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FROM THE ANTHOLOGY: From the Archives: Dispatches: America at War

America at War: Summer 1943

Courtesy Reuters

THE summer just past marked the beginning of the decline of Axis power in Europe. President Roosevelt termed the conquest of Sicily and the opening of the Mediterranean the "beginning of the end for the Axis." . . . But only the beginning. For Germany, as autumn sets in, is still very strong. Gigantic air raids, the Russian Army and the Anglo-American campaign in the Mediterranean have weakened but have not broken her. And as the ring of retribution closes about her she is forging new political blades with which to defend herself.

Today political factors appear to be increasingly important -- perhaps even decisive -- for the outcome of the war. Nazi propaganda is emphasizing the natural lines of cleavage between the different members of the United Nations, and evidence grows that Hitler hopes by dividing his enemies to escape his looming fate. In view of this, the most urgent need is for a clearer understanding among the United States, Britain and Russia.

II

With the end of summer, outpost battles were drawing to an end in three theaters -- the Mediterranean, Western Europe and the North Pacific. In one or all of them we were preparing to assault the enemy's "main line of resistance."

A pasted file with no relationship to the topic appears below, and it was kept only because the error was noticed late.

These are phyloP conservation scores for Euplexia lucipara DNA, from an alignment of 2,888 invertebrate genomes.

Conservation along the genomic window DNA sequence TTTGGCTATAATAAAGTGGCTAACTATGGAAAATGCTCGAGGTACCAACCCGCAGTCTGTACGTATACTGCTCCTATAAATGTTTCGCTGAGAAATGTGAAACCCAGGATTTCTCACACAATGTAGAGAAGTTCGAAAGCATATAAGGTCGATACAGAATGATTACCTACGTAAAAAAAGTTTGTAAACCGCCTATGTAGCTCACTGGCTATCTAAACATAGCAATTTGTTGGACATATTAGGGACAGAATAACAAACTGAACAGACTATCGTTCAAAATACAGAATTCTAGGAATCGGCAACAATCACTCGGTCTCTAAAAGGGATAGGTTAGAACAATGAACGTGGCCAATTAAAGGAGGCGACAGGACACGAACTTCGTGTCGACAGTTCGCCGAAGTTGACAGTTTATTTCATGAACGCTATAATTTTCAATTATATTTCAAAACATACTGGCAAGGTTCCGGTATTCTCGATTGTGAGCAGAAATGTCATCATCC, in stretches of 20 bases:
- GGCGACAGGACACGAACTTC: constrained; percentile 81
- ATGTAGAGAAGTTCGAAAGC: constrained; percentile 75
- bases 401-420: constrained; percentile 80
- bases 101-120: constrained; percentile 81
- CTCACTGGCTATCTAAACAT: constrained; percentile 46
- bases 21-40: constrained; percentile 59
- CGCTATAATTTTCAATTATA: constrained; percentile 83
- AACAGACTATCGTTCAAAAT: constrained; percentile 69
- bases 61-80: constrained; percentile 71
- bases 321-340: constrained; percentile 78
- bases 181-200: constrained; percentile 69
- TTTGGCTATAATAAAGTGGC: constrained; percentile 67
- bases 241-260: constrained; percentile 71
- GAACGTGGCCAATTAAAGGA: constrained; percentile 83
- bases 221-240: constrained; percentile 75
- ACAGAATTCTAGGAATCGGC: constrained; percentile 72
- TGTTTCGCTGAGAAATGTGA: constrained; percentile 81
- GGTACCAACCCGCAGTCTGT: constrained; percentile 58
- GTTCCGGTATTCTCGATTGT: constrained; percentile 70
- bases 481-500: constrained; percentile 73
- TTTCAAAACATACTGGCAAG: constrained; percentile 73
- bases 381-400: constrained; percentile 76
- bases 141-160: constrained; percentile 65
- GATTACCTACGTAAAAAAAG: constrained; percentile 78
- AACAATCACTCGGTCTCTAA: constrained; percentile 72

The largest campaign, and the one bringing the most immediate strategical results, was in the Mediterranean. Here all three elements of American armed power -- land, sea and air -- participated as sections of an Allied Force under General Dwight D. Eisenhower in the preparations, preliminary actions and final 38 days of fighting of the Sicilian campaign. The hundreds of thousands of American boys who fought shoulder to shoulder in Sicily with British "Tommies" and Canadians from the woods and prairie provinces can lay valid claim to a good share in the glory for the overthrow of Mussolini on July 25 and for the official (though not as yet ideological) dissolution of Italian Fascism which ensued.

The conquest of Sicily was a logical continuation of the conquest of Tunisia. But

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